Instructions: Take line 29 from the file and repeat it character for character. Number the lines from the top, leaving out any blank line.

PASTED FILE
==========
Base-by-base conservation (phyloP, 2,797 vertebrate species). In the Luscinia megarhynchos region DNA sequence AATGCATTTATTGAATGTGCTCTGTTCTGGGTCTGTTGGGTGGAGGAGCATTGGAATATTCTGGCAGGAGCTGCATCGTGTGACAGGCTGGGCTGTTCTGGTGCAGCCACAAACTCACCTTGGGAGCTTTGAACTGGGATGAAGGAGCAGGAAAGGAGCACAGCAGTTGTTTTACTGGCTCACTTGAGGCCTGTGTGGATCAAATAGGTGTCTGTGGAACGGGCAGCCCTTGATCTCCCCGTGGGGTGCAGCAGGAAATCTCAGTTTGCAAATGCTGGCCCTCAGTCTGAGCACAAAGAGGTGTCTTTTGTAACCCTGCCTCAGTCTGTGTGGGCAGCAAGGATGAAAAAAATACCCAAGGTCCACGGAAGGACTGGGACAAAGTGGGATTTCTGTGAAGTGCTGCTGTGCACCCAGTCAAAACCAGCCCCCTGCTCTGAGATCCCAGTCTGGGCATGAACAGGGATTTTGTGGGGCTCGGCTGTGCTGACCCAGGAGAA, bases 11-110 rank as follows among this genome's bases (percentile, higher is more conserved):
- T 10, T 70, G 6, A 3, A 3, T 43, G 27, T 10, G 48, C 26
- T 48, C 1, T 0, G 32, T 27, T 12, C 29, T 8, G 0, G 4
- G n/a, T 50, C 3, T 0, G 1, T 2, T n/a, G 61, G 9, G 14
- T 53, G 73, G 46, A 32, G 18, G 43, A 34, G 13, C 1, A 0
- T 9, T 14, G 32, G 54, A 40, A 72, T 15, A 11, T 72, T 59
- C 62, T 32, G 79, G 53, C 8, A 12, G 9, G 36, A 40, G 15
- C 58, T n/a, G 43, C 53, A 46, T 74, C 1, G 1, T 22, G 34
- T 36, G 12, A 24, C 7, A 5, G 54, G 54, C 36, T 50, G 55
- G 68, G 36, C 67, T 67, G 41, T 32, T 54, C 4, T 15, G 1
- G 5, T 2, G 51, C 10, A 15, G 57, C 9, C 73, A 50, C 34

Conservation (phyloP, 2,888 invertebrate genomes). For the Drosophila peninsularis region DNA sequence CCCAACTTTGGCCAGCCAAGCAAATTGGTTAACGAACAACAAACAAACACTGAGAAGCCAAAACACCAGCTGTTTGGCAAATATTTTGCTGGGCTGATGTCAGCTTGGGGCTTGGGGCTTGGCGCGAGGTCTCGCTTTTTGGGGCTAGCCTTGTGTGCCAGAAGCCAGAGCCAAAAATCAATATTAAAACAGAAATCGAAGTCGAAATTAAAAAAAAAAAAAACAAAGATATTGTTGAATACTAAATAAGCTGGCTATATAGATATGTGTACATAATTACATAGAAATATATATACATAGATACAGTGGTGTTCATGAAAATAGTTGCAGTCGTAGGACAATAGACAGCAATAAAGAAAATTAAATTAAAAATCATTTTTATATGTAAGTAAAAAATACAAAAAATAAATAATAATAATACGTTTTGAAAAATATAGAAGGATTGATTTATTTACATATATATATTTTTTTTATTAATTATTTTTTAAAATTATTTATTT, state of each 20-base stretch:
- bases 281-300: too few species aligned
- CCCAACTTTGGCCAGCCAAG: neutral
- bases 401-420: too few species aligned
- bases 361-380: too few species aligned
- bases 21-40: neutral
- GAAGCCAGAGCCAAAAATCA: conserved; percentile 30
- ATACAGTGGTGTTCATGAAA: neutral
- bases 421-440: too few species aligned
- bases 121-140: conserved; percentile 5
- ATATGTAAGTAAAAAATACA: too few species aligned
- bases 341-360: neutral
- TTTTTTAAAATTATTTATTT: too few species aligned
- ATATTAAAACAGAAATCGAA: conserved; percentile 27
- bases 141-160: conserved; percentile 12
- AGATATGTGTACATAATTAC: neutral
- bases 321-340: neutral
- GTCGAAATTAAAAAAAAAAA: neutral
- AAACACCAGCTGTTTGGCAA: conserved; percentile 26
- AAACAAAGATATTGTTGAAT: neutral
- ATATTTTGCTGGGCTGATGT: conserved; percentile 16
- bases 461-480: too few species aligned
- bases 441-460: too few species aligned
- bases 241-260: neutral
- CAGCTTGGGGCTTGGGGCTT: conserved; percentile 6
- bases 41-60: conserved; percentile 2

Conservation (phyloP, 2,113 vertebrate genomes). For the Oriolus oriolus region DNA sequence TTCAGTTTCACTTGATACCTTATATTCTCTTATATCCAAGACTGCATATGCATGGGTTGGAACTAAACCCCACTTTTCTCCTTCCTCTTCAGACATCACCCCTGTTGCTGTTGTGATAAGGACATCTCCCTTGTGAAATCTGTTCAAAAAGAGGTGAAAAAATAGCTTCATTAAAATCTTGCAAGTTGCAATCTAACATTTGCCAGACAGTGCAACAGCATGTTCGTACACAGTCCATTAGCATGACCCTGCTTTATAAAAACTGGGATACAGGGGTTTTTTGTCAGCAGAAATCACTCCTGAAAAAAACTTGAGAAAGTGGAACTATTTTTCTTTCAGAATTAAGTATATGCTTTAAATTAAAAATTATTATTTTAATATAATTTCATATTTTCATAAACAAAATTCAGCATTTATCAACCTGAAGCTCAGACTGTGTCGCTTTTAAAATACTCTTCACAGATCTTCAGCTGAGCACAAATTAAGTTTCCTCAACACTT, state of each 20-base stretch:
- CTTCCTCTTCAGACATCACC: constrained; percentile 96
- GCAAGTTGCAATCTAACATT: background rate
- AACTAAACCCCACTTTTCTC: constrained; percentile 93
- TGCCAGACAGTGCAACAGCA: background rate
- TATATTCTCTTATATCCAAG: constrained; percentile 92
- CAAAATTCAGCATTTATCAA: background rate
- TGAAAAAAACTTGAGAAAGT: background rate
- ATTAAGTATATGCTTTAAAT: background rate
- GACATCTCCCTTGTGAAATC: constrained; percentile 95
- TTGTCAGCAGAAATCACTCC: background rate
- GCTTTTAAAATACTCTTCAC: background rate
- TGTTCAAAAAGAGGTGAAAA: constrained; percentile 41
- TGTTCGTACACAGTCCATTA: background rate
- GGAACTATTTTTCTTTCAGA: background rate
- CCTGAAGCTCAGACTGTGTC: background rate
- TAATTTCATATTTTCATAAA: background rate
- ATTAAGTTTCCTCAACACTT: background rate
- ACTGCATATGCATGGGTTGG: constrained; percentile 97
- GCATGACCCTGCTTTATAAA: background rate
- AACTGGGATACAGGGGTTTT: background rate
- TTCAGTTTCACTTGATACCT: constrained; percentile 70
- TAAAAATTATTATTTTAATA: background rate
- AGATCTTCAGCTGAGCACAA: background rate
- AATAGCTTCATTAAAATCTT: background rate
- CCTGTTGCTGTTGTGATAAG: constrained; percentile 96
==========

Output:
- GTCGAAATTAAAAAAAAAAA: neutral